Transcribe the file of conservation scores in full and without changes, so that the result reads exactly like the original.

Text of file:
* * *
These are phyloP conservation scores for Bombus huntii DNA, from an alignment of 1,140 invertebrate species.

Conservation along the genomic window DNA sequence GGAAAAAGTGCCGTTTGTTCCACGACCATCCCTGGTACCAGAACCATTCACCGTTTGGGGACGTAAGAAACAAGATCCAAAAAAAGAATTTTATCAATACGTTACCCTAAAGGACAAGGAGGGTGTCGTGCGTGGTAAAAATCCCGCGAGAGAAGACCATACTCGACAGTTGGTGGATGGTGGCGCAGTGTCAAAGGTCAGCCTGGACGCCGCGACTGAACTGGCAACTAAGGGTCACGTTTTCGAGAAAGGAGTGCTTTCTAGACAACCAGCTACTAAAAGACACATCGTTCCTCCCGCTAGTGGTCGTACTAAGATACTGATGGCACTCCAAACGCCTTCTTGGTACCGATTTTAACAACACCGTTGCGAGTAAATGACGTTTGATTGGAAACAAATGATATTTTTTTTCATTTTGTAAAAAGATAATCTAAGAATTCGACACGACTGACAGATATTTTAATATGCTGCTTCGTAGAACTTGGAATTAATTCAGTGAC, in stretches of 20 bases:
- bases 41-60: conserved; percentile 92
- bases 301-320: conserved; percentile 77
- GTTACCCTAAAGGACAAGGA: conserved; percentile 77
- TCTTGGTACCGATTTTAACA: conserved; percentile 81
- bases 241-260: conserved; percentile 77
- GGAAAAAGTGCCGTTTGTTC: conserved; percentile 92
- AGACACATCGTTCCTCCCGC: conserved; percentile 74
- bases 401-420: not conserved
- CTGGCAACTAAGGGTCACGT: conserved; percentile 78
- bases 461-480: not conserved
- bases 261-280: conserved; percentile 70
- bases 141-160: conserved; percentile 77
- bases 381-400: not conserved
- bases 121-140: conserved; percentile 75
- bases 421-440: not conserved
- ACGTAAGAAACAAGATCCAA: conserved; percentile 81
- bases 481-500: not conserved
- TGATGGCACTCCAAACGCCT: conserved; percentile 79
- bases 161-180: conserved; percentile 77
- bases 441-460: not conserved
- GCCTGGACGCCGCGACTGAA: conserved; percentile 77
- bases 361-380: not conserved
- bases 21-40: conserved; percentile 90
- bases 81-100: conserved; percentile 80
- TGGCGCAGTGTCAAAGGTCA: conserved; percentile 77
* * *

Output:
These are phyloP conservation scores for Bombus huntii DNA, from an alignment of 1,140 invertebrate species.

Conservation along the genomic window DNA sequence GGAAAAAGTGCCGTTTGTTCCACGACCATCCCTGGTACCAGAACCATTCACCGTTTGGGGACGTAAGAAACAAGATCCAAAAAAAGAATTTTATCAATACGTTACCCTAAAGGACAAGGAGGGTGTCGTGCGTGGTAAAAATCCCGCGAGAGAAGACCATACTCGACAGTTGGTGGATGGTGGCGCAGTGTCAAAGGTCAGCCTGGACGCCGCGACTGAACTGGCAACTAAGGGTCACGTTTTCGAGAAAGGAGTGCTTTCTAGACAACCAGCTACTAAAAGACACATCGTTCCTCCCGCTAGTGGTCGTACTAAGATACTGATGGCACTCCAAACGCCTTCTTGGTACCGATTTTAACAACACCGTTGCGAGTAAATGACGTTTGATTGGAAACAAATGATATTTTTTTTCATTTTGTAAAAAGATAATCTAAGAATTCGACACGACTGACAGATATTTTAATATGCTGCTTCGTAGAACTTGGAATTAATTCAGTGAC, in stretches of 20 bases:
- bases 41-60: conserved; percentile 92
- bases 301-320: conserved; percentile 77
- GTTACCCTAAAGGACAAGGA: conserved; percentile 77
- TCTTGGTACCGATTTTAACA: conserved; percentile 81
- bases 241-260: conserved; percentile 77
- GGAAAAAGTGCCGTTTGTTC: conserved; percentile 92
- AGACACATCGTTCCTCCCGC: conserved; percentile 74
- bases 401-420: not conserved
- CTGGCAACTAAGGGTCACGT: conserved; percentile 78
- bases 461-480: not conserved
- bases 261-280: conserved; percentile 70
- bases 141-160: conserved; percentile 77
- bases 381-400: not conserved
- bases 121-140: conserved; percentile 75
- bases 421-440: not conserved
- ACGTAAGAAACAAGATCCAA: conserved; percentile 81
- bases 481-500: not conserved
- TGATGGCACTCCAAACGCCT: conserved; percentile 79
- bases 161-180: conserved; percentile 77
- bases 441-460: not conserved
- GCCTGGACGCCGCGACTGAA: conserved; percentile 77
- bases 361-380: not conserved
- bases 21-40: conserved; percentile 90
- bases 81-100: conserved; percentile 80
- TGGCGCAGTGTCAAAGGTCA: conserved; percentile 77